Behind the Headlines (Pre-Recorded)
Rosario Rodriguez is a survivor of a violent crime, working on a full recovery by intense therapy, counseling & healthy nutrition. Rosario is a Catholic missionary, speaker & dancer.
She is 33 years old and shows great passion and dedication for her Catholic faith, family, friends, sports teams, and missionary work. Rosario looks at life as an adventure and constantly strives to live for eternity in the moment of today.
One of Canada’s leading TV sports broadcasters fired one of its anchors recently after he voiced support for true marriage on Twitter. Damian Goddard, the now-former host of “Connected” on Rogers Sportsnet, had tweeted his support of Burlington hockey agent Todd Reynolds, who created a stir this week when he openly disapproved of New York Rangers hockey star Sean Avery's participation in a TV ad backing gay “marriage.” “I completely and wholeheartedly support Todd Reynolds and his support for the traditional and TRUE meaning of marriage,” wrote Goddard on May 10th. Goddard is standing by the comments: “In terms of what I said, I stand by it,” he told the Toronto Star. “I’m a devout Roman Catholic. It’s not about hate at all.”
Rabbi Eric A. Silver initially believed Pope Pius XII to be either a silent, uncaring witness to the atrocities of the Holocaust, or a Nazi co-conspirator. When he was asked to be part of a group journeying to the Vatican to study documents for the canonization of Pius, he balked, but finally accepted. After spending several days searching the Vatican archives, he says his "eyes were opened.” Rabbi Silver, who served as rabbi at Salt Lake City’s Congregation Kol Ami in the 1980s, has now taken up a seemingly unlikely cause: promoting Pius as a friend to Jews. He recently traveled from Connecticut, where he lives after retiring from a synagogue there, to lecture on the topic at the IJ & Jeanné Wagner Jewish Community Center near the University of Utah, and gives such talks about 10 times a year.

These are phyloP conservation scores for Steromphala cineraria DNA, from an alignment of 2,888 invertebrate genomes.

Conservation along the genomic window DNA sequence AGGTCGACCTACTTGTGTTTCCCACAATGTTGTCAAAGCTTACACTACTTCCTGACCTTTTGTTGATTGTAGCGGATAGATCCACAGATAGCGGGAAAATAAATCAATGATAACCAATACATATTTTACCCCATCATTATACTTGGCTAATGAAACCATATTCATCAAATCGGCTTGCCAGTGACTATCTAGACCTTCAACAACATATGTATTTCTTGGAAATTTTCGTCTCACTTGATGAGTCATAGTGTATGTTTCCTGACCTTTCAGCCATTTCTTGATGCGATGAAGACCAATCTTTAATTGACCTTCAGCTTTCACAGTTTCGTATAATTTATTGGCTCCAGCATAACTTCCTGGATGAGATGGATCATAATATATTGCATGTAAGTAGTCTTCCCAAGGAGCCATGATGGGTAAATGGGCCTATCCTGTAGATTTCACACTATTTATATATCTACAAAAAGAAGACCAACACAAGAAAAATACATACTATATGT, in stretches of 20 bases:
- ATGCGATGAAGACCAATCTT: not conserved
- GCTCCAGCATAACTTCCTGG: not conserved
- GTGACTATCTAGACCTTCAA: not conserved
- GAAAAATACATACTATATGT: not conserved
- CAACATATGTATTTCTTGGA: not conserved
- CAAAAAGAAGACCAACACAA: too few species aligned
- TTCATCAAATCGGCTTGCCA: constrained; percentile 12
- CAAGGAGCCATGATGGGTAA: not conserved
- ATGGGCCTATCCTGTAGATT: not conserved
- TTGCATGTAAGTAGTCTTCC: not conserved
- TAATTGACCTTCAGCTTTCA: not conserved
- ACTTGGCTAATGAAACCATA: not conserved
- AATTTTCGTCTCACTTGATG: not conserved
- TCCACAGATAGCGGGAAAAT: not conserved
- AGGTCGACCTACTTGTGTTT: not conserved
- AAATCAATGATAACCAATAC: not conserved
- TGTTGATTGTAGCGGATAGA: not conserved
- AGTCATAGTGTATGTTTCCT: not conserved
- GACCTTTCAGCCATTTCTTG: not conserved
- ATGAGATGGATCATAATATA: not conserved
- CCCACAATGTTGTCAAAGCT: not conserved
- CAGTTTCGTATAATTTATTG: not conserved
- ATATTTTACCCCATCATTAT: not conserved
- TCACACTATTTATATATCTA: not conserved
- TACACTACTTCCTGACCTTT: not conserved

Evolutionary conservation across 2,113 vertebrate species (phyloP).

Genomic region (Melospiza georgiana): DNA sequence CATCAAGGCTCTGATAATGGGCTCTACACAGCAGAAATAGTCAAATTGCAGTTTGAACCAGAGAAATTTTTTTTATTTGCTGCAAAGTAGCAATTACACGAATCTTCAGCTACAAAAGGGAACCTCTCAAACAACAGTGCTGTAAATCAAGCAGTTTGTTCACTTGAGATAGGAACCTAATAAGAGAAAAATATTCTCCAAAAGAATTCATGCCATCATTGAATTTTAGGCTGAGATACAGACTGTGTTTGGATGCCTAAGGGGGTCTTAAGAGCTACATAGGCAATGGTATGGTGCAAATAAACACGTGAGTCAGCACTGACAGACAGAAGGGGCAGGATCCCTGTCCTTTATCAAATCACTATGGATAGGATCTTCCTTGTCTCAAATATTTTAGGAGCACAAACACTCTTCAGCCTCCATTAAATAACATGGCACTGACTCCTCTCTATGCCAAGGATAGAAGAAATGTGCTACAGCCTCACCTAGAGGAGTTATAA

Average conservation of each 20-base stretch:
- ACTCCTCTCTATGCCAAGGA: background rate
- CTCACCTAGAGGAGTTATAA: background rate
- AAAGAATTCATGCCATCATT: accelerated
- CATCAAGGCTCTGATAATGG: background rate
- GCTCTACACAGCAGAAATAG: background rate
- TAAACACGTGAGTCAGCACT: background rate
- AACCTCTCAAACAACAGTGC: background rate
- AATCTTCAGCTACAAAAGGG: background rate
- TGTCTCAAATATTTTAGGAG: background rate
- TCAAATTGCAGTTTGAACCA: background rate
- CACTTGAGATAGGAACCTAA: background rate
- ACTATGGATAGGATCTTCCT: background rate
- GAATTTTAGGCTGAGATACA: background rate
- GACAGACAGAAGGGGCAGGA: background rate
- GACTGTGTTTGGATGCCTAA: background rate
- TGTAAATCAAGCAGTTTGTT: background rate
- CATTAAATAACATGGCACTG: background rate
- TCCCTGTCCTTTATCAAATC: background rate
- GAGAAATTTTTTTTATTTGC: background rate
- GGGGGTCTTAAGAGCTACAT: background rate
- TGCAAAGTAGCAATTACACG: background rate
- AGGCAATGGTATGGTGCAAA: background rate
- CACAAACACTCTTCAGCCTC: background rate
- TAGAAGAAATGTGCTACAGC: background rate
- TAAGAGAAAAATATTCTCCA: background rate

For some Catholicism is the only permanent, absolute body of truth, while for others it is the last permanent, absolute body that has to be opposed and stopped. Why Catholics Are Right opens with a discussion of the abuse scandal and the reality of what happened. Coren then traces Catholic history, with a discussion of the Crusades, Inquisition, Holocaust, and Galileo. He looks at Catholics and theology, explaining what and why Catholics believe what they do — Papal infallibility, immaculate conception, the Church rather than Bible alone. Finally, Coren outlines the pro-life position and why it is so important to Catholicism.